On Tuesday, the United States Senate voted 87–12 to repeal a controversial tax-reporting measure included in last year’s healthcare law, which would have required businesses that made payments in excess of $600 to vendors to file a 1099 form in each instance. The news will undoubtedly be well-received by businesses, which had argued that the measure—originally designed to combat tax evasion—would have created an unfair burden and increased the costs of tax preparation.
The bill also addresses the expected shortfall that would be created by the removal of this reporting obligation. Under the bill’s provisions, individuals who receive a tax credit for purchasing their own health insurance would be required to repay that credit if their income rises above a certain level.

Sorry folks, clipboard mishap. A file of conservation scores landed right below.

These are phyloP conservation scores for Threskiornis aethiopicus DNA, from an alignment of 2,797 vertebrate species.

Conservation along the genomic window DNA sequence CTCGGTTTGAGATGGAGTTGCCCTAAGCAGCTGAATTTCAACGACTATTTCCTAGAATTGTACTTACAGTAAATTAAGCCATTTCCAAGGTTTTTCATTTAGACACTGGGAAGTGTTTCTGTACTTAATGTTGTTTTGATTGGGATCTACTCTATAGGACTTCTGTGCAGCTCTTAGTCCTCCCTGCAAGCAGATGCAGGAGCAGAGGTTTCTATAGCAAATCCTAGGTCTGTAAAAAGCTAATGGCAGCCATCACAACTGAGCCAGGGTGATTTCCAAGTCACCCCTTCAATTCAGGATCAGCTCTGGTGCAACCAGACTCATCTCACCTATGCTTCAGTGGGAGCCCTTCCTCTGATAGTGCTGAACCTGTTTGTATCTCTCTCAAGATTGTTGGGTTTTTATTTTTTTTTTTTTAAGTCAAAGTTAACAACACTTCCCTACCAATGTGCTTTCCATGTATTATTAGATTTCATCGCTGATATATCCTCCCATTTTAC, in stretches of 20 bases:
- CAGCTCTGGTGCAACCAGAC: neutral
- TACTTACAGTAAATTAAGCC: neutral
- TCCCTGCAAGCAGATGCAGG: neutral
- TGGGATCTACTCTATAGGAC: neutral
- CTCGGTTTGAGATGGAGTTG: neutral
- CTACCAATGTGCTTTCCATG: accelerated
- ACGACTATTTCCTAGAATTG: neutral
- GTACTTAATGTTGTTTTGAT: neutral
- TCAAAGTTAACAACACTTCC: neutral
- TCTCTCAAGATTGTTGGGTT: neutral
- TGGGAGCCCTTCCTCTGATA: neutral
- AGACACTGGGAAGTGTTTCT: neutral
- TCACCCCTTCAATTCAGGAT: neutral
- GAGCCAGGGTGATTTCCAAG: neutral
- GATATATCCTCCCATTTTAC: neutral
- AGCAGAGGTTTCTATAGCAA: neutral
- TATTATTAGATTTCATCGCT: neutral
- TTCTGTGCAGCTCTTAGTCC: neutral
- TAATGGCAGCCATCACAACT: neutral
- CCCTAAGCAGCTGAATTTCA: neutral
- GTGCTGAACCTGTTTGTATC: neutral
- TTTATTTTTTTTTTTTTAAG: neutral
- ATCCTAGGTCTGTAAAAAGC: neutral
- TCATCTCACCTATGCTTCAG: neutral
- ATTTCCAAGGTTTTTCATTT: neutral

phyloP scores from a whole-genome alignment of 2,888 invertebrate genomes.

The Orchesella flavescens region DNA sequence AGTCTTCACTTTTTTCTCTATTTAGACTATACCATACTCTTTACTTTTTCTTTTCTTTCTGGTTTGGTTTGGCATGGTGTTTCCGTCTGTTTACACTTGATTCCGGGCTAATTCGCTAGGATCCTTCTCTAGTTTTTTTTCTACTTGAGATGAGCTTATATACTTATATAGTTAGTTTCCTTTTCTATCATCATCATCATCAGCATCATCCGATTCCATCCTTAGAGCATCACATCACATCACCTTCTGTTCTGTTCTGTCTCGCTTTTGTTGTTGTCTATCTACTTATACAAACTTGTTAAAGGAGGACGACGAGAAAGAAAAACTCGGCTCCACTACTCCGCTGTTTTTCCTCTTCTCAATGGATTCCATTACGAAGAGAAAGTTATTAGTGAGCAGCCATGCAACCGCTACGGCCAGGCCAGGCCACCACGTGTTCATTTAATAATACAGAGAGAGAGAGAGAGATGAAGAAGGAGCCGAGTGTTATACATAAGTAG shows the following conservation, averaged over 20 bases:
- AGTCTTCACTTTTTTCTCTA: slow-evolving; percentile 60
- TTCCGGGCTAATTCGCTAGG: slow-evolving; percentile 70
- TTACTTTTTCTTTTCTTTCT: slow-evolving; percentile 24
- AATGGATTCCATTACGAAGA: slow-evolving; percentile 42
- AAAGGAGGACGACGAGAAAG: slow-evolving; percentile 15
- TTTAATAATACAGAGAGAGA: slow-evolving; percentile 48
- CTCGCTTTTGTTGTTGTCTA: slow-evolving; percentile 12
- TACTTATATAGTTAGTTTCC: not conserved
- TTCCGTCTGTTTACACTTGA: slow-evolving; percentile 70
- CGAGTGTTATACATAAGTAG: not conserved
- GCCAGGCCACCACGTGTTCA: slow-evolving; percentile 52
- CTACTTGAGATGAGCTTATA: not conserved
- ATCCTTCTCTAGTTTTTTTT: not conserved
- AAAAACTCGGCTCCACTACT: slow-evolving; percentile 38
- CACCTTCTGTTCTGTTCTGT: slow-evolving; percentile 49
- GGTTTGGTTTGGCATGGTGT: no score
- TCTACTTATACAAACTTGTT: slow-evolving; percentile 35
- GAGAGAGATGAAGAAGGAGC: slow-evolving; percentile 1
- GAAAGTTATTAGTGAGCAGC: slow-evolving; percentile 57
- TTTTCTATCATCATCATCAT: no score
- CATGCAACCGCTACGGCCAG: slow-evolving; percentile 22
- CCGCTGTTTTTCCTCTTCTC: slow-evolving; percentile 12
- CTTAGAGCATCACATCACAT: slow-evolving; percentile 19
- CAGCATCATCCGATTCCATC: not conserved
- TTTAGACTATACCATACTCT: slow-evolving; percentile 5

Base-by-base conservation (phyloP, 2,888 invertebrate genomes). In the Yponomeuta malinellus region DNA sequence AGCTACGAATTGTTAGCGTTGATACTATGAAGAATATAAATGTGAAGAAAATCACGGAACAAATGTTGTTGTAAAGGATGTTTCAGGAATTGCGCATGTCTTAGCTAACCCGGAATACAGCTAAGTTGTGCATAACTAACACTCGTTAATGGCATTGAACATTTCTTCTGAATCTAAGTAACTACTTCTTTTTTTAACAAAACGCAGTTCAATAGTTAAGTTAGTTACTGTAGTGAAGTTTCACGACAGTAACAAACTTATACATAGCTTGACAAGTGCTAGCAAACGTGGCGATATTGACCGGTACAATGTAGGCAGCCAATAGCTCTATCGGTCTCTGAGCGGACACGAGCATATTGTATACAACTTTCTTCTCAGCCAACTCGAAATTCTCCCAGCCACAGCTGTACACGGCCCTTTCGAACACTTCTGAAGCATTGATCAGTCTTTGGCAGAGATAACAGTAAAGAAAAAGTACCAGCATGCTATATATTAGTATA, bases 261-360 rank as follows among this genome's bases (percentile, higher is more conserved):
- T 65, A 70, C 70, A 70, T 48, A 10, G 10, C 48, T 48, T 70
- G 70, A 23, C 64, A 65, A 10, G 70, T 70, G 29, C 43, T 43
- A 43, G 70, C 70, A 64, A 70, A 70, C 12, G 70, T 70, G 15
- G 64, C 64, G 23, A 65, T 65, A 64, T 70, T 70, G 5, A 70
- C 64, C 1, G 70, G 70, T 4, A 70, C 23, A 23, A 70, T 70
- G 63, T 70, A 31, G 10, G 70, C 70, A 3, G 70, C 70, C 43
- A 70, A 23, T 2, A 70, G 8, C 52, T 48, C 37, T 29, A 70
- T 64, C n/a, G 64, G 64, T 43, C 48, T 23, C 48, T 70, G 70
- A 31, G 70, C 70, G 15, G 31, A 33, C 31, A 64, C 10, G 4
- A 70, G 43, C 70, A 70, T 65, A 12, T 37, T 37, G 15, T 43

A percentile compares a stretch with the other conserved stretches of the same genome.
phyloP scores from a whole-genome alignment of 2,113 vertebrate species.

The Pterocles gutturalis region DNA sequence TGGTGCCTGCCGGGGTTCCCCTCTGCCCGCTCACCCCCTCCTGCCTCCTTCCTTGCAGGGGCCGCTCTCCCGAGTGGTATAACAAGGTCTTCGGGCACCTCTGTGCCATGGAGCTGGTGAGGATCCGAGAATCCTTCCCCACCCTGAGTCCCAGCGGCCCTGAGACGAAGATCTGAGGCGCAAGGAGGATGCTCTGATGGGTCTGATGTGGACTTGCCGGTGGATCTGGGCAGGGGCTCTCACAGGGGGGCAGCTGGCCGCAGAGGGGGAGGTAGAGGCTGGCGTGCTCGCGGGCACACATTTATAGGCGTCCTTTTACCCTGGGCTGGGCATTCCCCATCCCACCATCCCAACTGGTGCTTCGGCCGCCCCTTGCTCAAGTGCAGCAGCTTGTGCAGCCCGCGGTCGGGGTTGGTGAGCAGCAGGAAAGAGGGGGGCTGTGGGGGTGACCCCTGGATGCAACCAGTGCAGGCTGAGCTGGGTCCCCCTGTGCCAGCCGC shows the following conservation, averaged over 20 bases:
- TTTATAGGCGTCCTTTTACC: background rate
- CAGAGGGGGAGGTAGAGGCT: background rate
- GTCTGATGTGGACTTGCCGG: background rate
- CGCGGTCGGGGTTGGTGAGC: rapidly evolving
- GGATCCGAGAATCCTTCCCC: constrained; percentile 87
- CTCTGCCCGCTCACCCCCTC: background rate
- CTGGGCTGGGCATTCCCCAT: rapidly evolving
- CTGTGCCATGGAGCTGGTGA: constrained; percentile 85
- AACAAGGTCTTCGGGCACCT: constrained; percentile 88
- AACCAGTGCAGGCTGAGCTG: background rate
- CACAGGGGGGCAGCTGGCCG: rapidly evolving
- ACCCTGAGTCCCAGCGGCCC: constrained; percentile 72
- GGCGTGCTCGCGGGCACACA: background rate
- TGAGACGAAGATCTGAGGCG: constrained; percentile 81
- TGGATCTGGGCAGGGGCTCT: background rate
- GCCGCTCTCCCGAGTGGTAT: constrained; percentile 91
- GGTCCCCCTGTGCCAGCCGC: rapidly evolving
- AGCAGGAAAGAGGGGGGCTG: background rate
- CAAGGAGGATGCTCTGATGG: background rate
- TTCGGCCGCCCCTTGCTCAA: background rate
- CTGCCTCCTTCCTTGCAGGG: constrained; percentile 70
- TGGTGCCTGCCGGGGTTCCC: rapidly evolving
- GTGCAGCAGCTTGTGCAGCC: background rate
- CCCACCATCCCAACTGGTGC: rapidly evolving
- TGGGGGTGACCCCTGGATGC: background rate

Indications are that President Obama will sign the measure into law. According to a report from Dow Jones Newswires, a White House spokesman announced that the administration was “pleased Congress has acted to correct a flaw that placed an unnecessary bookkeeping burden on small businesses.”
This post was contributed by David Nardolillo.